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Post #576638
Posted Friday, September 26, 2008 3:42 AM
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I think we've all encountered an Eric. I worked with one a few years ago (not the first, and I'm sure it won't be the last) who was in the end fired. Very similar to this story he was an individual who considered himself to be much more talented than was the case; but for this Eric, it didn't lead to arrogance, instead he would attempt tasks beyond his competency, leave an almighty mess in his wake, and the rest of his team had to spend time cleaning up after him. Eric worked on a test team, so his messes were seldom critical; but eventually his team mates convinced their manager that he wasted so much of their time that he was a liability. He had laready been moved round a number of different teams, no other manager was willing to take him on, improvement plans were tried (and failed), and eventually it fell to a colleague of Eric's (and a personal friend of mine) to come up with an "assessment plan" - to show how effective he was in his role - and other team members were instructed to report weekly on how much time they spent fixing or re-doing tasks Eric had already attempted. The two reports were completed over an eight week period and sent to HR and a senior management team for evaluation - the decision was that he cost the company more than he earned, and that he was barely competent to do his job - he was fired, and went with relatively little fuss (my friend reckons that he was well aware of his fate long before the axe fell).

As a post-script: Eric's father was a very successful local businessman, owned a string of car dealer ships and workshops, and eventually employed Eric in his own business; not before he turned up at our offices a day or two after Eric's sacking, and demanded a meeting with the company's Managing Director to explain why his son had been fired. (From this you might guess our Eric's age, in fact he was in his mid-forties).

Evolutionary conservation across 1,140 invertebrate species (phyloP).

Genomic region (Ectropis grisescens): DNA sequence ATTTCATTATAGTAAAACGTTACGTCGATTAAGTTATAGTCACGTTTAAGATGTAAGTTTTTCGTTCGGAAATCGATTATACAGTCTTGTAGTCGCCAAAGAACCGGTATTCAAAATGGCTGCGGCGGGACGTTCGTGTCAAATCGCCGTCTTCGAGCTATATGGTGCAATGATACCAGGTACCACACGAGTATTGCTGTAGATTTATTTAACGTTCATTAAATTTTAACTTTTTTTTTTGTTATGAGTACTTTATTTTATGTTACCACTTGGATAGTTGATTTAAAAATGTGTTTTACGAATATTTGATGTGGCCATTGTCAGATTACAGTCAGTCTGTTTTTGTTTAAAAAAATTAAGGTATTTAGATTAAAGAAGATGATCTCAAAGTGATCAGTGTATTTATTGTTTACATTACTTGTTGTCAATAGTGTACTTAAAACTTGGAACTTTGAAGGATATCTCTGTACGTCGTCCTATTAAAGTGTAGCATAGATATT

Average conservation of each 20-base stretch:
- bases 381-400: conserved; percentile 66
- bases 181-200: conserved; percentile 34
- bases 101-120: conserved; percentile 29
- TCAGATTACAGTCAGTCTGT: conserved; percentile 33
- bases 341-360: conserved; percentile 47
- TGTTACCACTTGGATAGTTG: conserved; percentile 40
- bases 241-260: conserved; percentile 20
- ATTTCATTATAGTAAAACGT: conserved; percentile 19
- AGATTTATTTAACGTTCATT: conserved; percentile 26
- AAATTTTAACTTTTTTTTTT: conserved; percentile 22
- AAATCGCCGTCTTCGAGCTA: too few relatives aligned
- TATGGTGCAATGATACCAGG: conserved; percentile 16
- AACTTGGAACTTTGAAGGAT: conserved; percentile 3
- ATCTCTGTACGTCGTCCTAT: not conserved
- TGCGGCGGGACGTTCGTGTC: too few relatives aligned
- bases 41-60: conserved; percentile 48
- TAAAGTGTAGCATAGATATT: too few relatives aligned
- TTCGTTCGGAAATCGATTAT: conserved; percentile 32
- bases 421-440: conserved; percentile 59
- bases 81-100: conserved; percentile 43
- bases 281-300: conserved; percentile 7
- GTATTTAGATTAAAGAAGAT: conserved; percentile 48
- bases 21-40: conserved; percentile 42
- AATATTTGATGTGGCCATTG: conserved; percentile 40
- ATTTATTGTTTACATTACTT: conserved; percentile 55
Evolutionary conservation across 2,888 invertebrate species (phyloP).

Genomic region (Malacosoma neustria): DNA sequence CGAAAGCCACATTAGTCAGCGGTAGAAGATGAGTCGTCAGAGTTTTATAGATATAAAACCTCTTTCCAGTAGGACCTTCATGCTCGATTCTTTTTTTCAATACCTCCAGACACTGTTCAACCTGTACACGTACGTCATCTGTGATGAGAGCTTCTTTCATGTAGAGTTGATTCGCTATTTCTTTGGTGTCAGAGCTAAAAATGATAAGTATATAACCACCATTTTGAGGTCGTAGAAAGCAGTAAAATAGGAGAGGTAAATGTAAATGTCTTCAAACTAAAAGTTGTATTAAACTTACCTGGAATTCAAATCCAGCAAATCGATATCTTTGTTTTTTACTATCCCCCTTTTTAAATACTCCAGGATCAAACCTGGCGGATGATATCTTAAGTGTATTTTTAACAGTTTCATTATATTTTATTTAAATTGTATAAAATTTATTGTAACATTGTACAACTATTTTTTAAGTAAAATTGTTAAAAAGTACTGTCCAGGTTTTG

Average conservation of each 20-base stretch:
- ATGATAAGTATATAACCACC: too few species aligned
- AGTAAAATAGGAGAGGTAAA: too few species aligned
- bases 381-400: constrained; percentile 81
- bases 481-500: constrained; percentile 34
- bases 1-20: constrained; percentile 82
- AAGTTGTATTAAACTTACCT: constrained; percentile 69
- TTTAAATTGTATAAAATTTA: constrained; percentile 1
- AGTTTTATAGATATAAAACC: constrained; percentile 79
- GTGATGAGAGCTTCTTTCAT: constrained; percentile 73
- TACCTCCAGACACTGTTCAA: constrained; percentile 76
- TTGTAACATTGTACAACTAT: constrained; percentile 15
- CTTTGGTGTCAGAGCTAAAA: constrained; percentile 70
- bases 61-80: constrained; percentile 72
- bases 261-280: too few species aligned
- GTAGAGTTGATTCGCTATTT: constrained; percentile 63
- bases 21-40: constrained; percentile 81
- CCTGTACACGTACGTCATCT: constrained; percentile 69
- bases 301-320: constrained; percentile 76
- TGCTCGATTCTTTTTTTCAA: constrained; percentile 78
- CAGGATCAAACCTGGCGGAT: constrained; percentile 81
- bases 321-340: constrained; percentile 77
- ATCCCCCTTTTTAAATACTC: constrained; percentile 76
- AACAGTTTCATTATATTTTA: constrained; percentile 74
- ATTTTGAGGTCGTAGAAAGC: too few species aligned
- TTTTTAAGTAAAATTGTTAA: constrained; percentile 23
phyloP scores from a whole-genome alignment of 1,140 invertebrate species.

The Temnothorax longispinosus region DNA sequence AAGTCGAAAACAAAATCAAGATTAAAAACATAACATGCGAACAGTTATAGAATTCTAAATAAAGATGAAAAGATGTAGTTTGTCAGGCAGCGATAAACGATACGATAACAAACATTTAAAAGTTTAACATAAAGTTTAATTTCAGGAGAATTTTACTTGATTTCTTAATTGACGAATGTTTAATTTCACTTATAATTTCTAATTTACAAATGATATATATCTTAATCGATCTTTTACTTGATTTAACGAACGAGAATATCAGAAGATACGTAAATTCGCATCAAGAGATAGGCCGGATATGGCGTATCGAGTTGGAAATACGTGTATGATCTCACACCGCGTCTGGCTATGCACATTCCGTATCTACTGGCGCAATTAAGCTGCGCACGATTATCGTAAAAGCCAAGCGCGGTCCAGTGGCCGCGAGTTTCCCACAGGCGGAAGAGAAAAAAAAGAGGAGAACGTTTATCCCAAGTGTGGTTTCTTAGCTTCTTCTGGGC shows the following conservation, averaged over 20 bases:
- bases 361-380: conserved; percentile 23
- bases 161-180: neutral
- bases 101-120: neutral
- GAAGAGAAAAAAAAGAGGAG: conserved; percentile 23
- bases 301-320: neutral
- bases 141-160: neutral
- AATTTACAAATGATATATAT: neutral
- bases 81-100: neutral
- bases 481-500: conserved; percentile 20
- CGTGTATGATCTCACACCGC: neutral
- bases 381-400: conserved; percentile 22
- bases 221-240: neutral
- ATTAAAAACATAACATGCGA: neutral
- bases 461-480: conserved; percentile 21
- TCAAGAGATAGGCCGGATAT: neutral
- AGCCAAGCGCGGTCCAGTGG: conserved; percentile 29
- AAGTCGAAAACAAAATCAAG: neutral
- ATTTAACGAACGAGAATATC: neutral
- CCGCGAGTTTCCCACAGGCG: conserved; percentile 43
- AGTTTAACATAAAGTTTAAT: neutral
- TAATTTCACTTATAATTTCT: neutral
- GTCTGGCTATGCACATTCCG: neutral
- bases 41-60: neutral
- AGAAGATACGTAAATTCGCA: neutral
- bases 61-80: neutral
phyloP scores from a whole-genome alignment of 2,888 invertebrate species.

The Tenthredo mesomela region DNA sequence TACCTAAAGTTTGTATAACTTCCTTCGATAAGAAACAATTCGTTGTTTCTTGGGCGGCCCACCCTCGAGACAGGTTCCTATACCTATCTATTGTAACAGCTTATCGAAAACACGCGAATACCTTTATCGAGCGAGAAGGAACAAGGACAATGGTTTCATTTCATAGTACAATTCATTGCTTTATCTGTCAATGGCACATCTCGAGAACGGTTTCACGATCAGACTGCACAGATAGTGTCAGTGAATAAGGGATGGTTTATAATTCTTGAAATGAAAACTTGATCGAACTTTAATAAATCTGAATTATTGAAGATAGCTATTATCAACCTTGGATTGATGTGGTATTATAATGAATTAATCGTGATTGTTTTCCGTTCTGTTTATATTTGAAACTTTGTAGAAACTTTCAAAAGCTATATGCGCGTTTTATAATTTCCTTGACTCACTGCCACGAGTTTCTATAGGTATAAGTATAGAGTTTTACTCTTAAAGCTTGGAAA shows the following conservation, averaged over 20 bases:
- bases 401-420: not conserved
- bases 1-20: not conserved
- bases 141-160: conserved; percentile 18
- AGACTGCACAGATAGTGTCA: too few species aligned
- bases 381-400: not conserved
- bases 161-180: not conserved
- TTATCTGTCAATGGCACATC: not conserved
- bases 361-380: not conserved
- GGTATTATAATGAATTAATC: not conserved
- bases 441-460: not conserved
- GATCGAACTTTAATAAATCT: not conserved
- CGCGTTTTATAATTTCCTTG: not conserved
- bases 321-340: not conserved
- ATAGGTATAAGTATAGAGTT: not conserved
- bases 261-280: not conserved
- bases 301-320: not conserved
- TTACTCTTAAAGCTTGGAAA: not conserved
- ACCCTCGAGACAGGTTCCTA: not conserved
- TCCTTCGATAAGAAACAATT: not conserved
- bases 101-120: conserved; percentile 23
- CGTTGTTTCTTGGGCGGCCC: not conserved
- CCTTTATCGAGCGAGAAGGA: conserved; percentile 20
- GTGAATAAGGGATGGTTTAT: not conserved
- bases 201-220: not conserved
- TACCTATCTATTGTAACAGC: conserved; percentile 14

Dave Leathem.
It's just what we asked for but not what we want! (The Customer's Creed)
Post #576639
Posted Friday, September 26, 2008 4:19 AM


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Phil gave a good answer on this Q.

But I wonder why Evelyn let Eric to get to work so late, 11 AM.?

What was Eric job description that is he so irreplaceable?

There is no job like that, everybody is replaceable.


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Post #576653
Posted Friday, September 26, 2008 4:29 AM
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A common complaint I heard in an earlier life, in the (UK) civil service, was that it was impossible to sack incompetent people because the terms and conditions guaranteed job security. This was just a lack of management will. The process for documenting, counselling, warning and eventually terminating (if necessary) was certainly bureaucratic, heavy and took months, but you simply had to do it by the book (oh yes, there was quite a book!). And it made the manager examine their own role, and their responsibilities - to set and manage standards and expectations, train, counsel and offer support, to be honest and clear to the under-performer, and to see whether there was a different post where skillset and work would be a better match. It was a method for ensuring, documenting and proving fairness and even-handedness.

It could lead to a lot of personal soul-searching and required a lot of laborious work monitoring an individual, and it was no fun at all to be instrumental in someone's departure (termination or resignation). But the manager and workgroup benefitted from having a clear and fair approach to standards of work and under-performance, and from the removal of a major source of error and resentment.
Post #576661
Posted Friday, September 26, 2008 5:31 AM


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My personal preference is document & fire, but I know that my company will go through counseling, remediation, more counseling, documentation, extra training, heart felt discusions, yet more counseling, more documentation... eventually you can fire someone but you have to walk on hot coals while juggling running chainsaws and singing Ethyl Merman tunes in order to do it. Most managers just suffer with the Erics or try to get them transferred into various backwaters in the organization. That's the biggest drawback to working with a large organization.

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Post #576691
Posted Friday, September 26, 2008 5:40 AM


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I think Phil has the right idea... that will work over time....
Post #576696
Posted Friday, September 26, 2008 5:42 AM


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Mark, I know your not one for flattery, but you are looking good these days.....

:D:D:D

Sorry couldn't stop myself

;)


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Post #576697